For the foregoing reasons, the Board’s decision denying the Zamperinis’ application for a special permit and variance modification is REVERSED. Once the Planning Board approves an RDD plan, the Board is hereby ORDERED to issue a special permit for roadway improvements under §205-17(E)(3)(b) and remove the condition against further subdivision of Lot 5 from the 1997 variance (Case No. 2801) subject to the Zamperinis’ grant of the 40’ easement shown on Exhibit 2.

Judgment shall enter accordingly.

Exhibit 1

Exhibit 1

Exhibit 2

Exhibit 2


[Note 1] Sandy Pond Road changes names and becomes Sol Joseph Road as it travels east to west. The two are effectively one road, starting at Herring Pond Road on the south side of Great Herring Pond in Plymouth and continuing through to Yearling Run Road and Bournedale Road in Bourne.

[Note 2] It is not even clear that this third condition was valid since the two roadway improvement requirements brought the road into full compliance with the then-applicable bylaw — a standard condition of such variances at that time. See Trial Ex. 22, Final Report and Recommendation of the Planning Board on the Proposed Amendment to the Zoning Bylaw Section 300.05 — “Uses to Have Access” at 5 (Jan. 21, 2003). Its validity was not tested, however, because no appeal was taken from the variance.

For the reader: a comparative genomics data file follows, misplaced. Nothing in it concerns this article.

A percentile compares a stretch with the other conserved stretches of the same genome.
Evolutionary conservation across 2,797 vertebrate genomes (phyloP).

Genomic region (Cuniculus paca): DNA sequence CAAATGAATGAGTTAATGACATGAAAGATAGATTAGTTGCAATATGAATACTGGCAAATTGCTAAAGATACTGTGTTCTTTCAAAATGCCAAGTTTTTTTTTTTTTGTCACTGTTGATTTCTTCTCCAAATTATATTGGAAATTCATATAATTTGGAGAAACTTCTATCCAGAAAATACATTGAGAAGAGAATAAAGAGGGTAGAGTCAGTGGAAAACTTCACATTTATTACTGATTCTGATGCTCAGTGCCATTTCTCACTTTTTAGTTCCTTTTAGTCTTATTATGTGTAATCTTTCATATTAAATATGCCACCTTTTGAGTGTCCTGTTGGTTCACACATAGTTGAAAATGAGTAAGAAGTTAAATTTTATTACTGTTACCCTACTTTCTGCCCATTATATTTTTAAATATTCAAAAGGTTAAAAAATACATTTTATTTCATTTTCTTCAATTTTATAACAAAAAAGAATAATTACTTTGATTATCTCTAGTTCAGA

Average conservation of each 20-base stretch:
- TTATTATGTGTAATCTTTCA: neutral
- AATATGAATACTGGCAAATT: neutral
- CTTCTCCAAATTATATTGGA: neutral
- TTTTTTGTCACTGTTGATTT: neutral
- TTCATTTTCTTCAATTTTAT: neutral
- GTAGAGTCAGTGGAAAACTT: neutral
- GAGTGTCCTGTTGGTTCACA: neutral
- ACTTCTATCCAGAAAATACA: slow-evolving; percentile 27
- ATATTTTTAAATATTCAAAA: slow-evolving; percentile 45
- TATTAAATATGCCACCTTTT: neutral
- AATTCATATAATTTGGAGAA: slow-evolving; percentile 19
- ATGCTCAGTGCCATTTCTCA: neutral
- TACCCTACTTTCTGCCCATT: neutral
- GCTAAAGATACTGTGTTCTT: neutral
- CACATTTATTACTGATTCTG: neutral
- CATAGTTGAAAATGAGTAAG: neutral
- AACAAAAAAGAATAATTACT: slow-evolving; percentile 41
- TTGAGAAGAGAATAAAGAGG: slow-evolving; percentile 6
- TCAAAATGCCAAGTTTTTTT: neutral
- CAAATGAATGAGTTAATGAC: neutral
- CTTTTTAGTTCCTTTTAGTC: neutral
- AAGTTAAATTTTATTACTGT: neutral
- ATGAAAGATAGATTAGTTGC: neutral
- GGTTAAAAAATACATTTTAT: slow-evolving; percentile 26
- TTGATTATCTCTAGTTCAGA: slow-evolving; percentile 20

[Note 3] The only other potential issue appears to have been the subdivided lots’ compliance with the bylaw’s minimum density requirements. This was addressed, with compliance achieved, in the Rural Density Development (“RDD”) plan submitted to the Zoning Board by the Zamperinis (Ex. 2). See Trial Ex. 13, Planning Board Recommendation of Approval at 3-4, ¶10 (Dec. 21, 2010).

[Note 4] As noted above (n. 3, supra), to comply with the bylaw’s density requirement, the Planning Board recommended the imposition of a Rural Density Development plan preserving certain sections of the 7.6 acres as open space. This was acceptable to the Zamperinis and the open space areas (A, B and C) were shown on the plan accompanying the zoning board application. Ex. 2.

[Note 5] All other requirements were either met or inapplicable. The road was not subject to flooding and had no drainage issues. The existing topography and existing or proposed structures allowed for a right of way of at least 40’. The roadway was essentially flat. And the “turn-around” requirement was not applicable because the road was not a dead end.